Chase Headley is the new kind of baseball free agent.
Technically, he won’t be on the market until after the 2014 season. But he’s effectively available now.
Padres executive chairman Ron Fowler told U-T San Diego this week that the team would offer Headley a franchise-record contract “before midseason.” Great news, except one small detail: Headley told MLB.com that he doesn’t want to negotiate during the regular season, and his agent, Jim Murray, later confirmed as much to FOXSports.com.
In other words, Headley will be only one year from free agency when he’s willing to re-engage the Padres in talks on a long-term contract. Players who are only year from free agency tend to be very curious about it — particularly when their current franchise has one winning season since 2007 and is in last place now.
At the very least, the absence of negotiations will make the 28-year-old Headley one of the most coveted players in baseball leading up to the July 31 non-waiver trade deadline. He’s a switch hitter with power who last year won the National League RBI title and a Gold Glove at third base. He also played left field earlier in his career, which enhances his value.
For the moment, the Padres say signing Headley to a long-term contract remains a priority.
“Our first choice is to make every effort to keep Chase in San Diego,” Padres general manager Josh Byrnes told FOXSports.com Thursday. “Both sides agree that we have a lot of time to work through the process. We have a lot of time before he becomes a free agent.”
On top of that, it isn’t easy to trade an everyday player at midseason unless he’s in the final year of his contract. For a deal to work with a player who isn’t a free agent that year, the acquiring team needs to meet three criteria: near-term need at his position(s), long-term need at his position(s), and the necessary prospect package. Unless the original team is willing to include cash in the deal, the acquiring club needs payroll flexibility, too.
Despite those obstacles, Headley will be in demand this July because of his positional value and the larger market forces in baseball. The torrent of television money into the sport has allowed more teams to sign their homegrown stars, reducing the number of impact free agents available.
The ideal way to combat that scarcity is by drafting and developing talent on your own. Increasingly, though, the next-best option is to trade for an All-Star who is (a) unhappy in his present environment and/or (b) more likely to sign a multiyear with your team than his current organization. The Atlanta Braves’ deal for Justin Upton is one obvious (and successful) example.
The Padres probably have a good idea of what Headley’s market value would be, and, based on Fowler’s comments, they will try to meet it. Headley’s agents could argue that he deserves a deal near the six-year, $100 million extensions signed by fellow third basemen Evan Longoria and Ryan Zimmerman. That’s about twice the franchise’s current record contract. But what if staying in San Diego isn’t really, truly Headley’s first choice?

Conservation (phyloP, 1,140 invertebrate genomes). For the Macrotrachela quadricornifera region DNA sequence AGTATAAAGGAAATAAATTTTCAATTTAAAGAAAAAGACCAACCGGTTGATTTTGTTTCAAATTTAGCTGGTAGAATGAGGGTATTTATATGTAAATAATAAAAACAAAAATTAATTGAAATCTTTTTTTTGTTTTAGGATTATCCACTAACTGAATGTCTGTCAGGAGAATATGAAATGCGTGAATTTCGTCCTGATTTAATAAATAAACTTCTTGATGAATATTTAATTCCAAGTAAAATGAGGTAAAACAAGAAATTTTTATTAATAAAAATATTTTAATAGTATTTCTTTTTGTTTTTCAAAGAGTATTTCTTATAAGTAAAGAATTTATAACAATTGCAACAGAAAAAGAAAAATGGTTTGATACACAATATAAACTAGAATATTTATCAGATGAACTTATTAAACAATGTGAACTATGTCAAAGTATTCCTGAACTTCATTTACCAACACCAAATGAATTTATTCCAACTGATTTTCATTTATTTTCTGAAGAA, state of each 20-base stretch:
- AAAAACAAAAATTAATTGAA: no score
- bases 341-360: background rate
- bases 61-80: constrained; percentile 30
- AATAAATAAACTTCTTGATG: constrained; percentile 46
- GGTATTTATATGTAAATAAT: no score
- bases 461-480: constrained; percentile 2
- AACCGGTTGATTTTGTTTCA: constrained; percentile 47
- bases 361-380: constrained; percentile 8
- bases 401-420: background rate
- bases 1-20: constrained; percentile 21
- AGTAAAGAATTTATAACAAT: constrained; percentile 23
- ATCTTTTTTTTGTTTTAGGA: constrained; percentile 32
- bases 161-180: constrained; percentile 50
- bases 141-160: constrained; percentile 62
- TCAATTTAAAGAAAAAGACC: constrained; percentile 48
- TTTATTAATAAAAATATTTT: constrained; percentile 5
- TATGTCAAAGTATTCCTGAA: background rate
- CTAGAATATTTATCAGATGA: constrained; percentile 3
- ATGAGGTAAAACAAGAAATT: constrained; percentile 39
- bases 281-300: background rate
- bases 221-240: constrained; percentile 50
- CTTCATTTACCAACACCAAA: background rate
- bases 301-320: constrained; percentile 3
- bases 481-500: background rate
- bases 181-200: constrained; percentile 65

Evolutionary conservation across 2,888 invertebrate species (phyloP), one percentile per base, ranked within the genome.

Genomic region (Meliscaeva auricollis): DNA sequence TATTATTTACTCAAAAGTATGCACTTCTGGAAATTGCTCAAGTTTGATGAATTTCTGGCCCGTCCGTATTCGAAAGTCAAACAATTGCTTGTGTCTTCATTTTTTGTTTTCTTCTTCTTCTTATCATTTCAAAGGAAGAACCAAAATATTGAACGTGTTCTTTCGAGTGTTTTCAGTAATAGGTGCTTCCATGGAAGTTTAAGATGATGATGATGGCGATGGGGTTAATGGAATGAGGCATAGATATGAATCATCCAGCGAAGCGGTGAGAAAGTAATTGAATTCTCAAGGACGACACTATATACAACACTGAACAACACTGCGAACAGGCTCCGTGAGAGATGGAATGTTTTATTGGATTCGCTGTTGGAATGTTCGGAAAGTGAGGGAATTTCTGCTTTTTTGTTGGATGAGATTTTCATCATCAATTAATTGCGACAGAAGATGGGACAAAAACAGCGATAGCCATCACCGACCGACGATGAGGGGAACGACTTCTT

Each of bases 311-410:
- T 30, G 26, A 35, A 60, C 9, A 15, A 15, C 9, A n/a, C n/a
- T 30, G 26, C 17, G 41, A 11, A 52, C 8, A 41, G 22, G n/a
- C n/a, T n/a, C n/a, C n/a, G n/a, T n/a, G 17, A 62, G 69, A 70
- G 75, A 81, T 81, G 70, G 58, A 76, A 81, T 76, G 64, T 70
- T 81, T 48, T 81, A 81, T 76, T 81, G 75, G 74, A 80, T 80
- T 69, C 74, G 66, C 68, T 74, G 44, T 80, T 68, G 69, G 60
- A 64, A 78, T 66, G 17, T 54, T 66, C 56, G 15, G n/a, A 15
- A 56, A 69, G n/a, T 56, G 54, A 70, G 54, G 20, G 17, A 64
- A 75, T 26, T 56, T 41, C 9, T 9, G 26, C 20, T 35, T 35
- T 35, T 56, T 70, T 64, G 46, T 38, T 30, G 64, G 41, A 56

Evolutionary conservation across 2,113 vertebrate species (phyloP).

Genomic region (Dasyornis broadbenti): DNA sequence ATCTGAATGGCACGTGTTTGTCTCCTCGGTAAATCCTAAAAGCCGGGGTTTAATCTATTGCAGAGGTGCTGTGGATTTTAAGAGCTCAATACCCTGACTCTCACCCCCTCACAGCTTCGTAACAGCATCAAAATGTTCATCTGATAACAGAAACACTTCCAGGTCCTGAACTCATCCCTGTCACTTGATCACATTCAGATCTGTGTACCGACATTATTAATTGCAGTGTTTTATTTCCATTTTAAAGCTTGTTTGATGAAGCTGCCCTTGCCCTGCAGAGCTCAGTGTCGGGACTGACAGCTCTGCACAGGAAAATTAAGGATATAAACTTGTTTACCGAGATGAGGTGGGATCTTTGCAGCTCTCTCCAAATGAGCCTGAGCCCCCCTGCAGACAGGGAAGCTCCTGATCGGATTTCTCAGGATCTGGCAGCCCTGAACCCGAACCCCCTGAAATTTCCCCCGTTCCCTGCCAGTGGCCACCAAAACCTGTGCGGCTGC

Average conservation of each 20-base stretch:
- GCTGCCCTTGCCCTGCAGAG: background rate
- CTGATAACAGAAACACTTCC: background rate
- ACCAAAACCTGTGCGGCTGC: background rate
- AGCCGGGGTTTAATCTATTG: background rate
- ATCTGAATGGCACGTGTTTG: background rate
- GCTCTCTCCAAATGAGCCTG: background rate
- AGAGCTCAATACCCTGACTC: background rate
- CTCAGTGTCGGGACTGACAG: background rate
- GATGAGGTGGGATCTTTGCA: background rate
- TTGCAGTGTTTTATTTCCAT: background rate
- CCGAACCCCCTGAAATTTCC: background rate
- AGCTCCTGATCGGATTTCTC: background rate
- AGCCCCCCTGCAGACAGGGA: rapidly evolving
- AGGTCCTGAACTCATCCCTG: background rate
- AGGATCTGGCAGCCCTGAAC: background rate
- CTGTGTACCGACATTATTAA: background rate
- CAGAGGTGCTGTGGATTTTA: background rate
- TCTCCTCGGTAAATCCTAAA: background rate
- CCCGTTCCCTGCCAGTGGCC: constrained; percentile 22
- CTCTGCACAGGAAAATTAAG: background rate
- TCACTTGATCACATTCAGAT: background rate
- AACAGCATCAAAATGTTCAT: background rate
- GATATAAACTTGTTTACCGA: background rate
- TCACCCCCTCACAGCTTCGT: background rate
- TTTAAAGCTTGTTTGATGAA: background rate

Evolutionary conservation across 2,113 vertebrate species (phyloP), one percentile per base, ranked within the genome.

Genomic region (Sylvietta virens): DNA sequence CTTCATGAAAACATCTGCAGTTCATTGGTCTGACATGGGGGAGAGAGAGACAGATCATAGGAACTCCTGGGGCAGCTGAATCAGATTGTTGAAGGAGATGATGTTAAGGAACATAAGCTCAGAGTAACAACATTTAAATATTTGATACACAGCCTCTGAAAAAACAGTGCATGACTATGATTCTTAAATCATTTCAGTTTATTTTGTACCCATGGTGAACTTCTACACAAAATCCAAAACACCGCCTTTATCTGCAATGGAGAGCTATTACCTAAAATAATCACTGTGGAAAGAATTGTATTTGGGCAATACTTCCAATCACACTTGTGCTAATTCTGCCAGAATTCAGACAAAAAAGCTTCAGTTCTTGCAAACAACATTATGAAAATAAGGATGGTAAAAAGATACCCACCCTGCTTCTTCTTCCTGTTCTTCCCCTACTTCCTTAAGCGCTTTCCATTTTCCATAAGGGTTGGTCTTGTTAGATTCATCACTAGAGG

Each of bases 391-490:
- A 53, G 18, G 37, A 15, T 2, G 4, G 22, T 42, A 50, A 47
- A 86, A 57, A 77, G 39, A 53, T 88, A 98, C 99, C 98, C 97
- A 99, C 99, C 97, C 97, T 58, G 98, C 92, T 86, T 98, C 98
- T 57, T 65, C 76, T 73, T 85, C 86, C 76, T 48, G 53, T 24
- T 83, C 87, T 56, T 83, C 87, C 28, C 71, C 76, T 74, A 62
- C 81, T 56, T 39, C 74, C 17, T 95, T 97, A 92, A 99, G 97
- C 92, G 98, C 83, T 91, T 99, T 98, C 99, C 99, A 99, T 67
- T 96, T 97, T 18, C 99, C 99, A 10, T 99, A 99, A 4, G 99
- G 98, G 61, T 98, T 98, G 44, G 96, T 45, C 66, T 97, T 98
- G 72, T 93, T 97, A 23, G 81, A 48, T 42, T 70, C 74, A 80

By the end of this year, Headley will have earned more than $15 million in his career, according to Baseball-Reference.com. So, he has a great amount of financial security. Perhaps he would rather sign with a perennial winner that plays closer to his home, which is a suburb of Nashville, Tenn.
The ability to make those decisions is the essence of free agency — or, in this case, a strategy that makes free agency more likely.
Headley doesn’t have a no-trade clause. So, he can’t directly dictate where he plays. He can, however, slow-play his future in San Diego to the point that the Padres have little choice but to trade him.
In that event, interested teams would be willing to surrender better players if they have assurances that Headley would sign long term with his new team. That can be accomplished with a formal negotiating window granted by the commissioner’s office or a sequence of winks, nods and handshakes, as with Adrian Gonzalez’s arrival to Boston.
The New York Yankees have been mentioned as a suitor for Headley, even though they’re paying $29 million this year to a certain third baseman who remains on the disabled list. Headley is precisely what they need, but the Yankees don’t appear to have the high-impact, close-to-the-majors prospects the Padres would want.
The Chicago Cubs probably are a better fit. Cubs GM Jed Hoyer knows Headley from his time in San Diego, and Byrnes’ ties to the Chicago front office (Theo Epstein, Hoyer, Jason McLeod) could help facilitate a deal. But the Cubs’ top prospects are in the low minors, meaning they likely would offer Byrnes a package that is more “win-later” than “win-now.”
It may be that no suitor will have the right blend of need and prospects this July. That wouldn’t be a horrible outcome for the Padres. The team could restart talks with Headley during the offseason and trade him then if the sides arrive at a stalemate.
But the point here is that Headley’s reluctance to talk now, whatever the reason, has put him squarely in this year’s trade deadline spotlight. With a dearth of premium free agents this winter outside of Robinson Cano, Jacoby Ellsbury and Shin-Soo Choo, general managers need to look elsewhere. And so, they’ll be watching the third baseman at Petco Park.